Would you watch porn for the plot?

The makers of "Marriage 2.0" say all that it takes to fight online porn theft is a great story -- but does it work?

By Tracy Clark-Flory

Published April 11, 2015 11:59PM (EDT)

India Summer and Ryan Driller in "Marriage 2.0"      (Adam & Eve Pictures)
India Summer and Ryan Driller in "Marriage 2.0" (Adam & Eve Pictures)

From mass lawsuits to threats of public humiliation, the adult film industry has taken desperate moves in recent years to fight widespread piracy. Last year saw the launch of the “#PayForYourPorn” campaign, in which adult stars begged fans to not steal their smut. Digital fingerprinting technology is also helping adult filmmakers track down stolen content. But a new film, “Marriage 2.0,” attempts to tackle the problem in a new way: by creating a high-quality, story-driven movie with explicit sex scenes that are in the service of the plot. Imagine that! The idea is that if the sex scenes are made sexy by the larger, complex narrative at hand -- rather than the shorthand of X-rated clichés, like the naughty schoolgirl or the MILF next door -- they won’t end up as free jerk-off material on PornHub. The creators of "Marriage 2.0" are serious about the film being taken seriously: In a highly unusual move, an edited version of the film was submitted to the MPAA and received an NC-17 rating.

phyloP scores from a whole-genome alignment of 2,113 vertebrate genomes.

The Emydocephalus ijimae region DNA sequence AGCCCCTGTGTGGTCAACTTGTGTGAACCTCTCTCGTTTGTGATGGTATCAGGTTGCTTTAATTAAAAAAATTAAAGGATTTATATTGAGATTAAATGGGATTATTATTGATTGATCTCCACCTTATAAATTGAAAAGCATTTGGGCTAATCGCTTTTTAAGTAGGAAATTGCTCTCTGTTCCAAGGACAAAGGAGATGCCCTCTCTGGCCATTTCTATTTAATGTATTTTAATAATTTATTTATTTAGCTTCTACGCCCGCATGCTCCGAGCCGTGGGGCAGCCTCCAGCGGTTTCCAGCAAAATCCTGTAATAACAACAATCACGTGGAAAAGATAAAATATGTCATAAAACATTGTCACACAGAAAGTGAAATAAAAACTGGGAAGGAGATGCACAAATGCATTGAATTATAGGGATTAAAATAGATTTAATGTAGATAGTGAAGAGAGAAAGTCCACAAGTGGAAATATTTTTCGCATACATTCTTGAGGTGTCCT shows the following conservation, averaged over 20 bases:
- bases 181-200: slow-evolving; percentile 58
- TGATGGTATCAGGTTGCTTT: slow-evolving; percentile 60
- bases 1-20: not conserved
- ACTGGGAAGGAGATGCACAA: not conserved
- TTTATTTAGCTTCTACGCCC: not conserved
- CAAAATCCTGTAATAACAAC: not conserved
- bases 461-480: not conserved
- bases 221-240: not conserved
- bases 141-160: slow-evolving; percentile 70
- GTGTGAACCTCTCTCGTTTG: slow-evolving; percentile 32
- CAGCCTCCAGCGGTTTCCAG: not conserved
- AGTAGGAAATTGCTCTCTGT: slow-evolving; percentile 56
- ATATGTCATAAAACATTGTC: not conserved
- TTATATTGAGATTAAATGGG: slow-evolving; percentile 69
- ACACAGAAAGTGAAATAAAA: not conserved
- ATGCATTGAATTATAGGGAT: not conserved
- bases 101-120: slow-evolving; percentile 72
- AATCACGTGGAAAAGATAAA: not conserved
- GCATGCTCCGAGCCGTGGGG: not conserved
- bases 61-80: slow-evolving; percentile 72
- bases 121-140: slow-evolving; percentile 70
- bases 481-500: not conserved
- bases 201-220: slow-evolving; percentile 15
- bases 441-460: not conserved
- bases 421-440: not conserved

The storyline itself is ambitious, too. It begins with India, played by India Summer, interviewing Christopher Ryan, author of the New York Times bestseller "Sex at Dawn," for a documentary, presumably on the topic of monogamy. We soon discover that she's struggling with jealousy in her open relationship with Eric, played by Ryan Driller. Throughout the film, there are tough conversations about the battling desires of security and adventure. Set in the San Francisco Bay Area -- with some of the most sensual footage being of the Northern California coast -- the movie introduces us to progressive brunch conversations between pals about monogamy and sophisticated swingers parties filled with real-life sex experts like Emily Morse and Reid Mihalko. There's a cameo by Good Vibrations sexologist Carol Queen as a neighbor who walks in on the leading couple having sex. And, right, sex! There is plenty of it in all sorts of configurations -- between India and Eric, Eric and his other girlfriend (Dylan Ryan), India's mom (Nina Hartley) and her boy toy, and so on. Spoiler alert: India ends up finding her own side piece and then all is gravy.

In general, it's a far more attractive and better-acted porn film than most. But it's the focus on incorporating the explicit sex scenes into a well-developed narrative that really makes it stand out. Some industry insiders, like Nate Glass, a digital piracy expert and owner of Takedown Piracy, say this is part of a larger shift in the industry. “Piracy also forces adult studios to reexamine the movies they create, both from a production and quality standpoint, and also in regards to the story,” he says. Studios like Adam & Eve, Wicked, New Sensations and Girlfriends are producing "story-driven feature films where the sex supports the movie," he says. “While there will still be people who are only interested in the sex scenes, the hope is that the film as a whole will attract people to watch from beginning to end, which they have to do legally, since it's much harder to get away with pirating a two- or three-hour movie in its entirety...

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Tracy Clark-Flory

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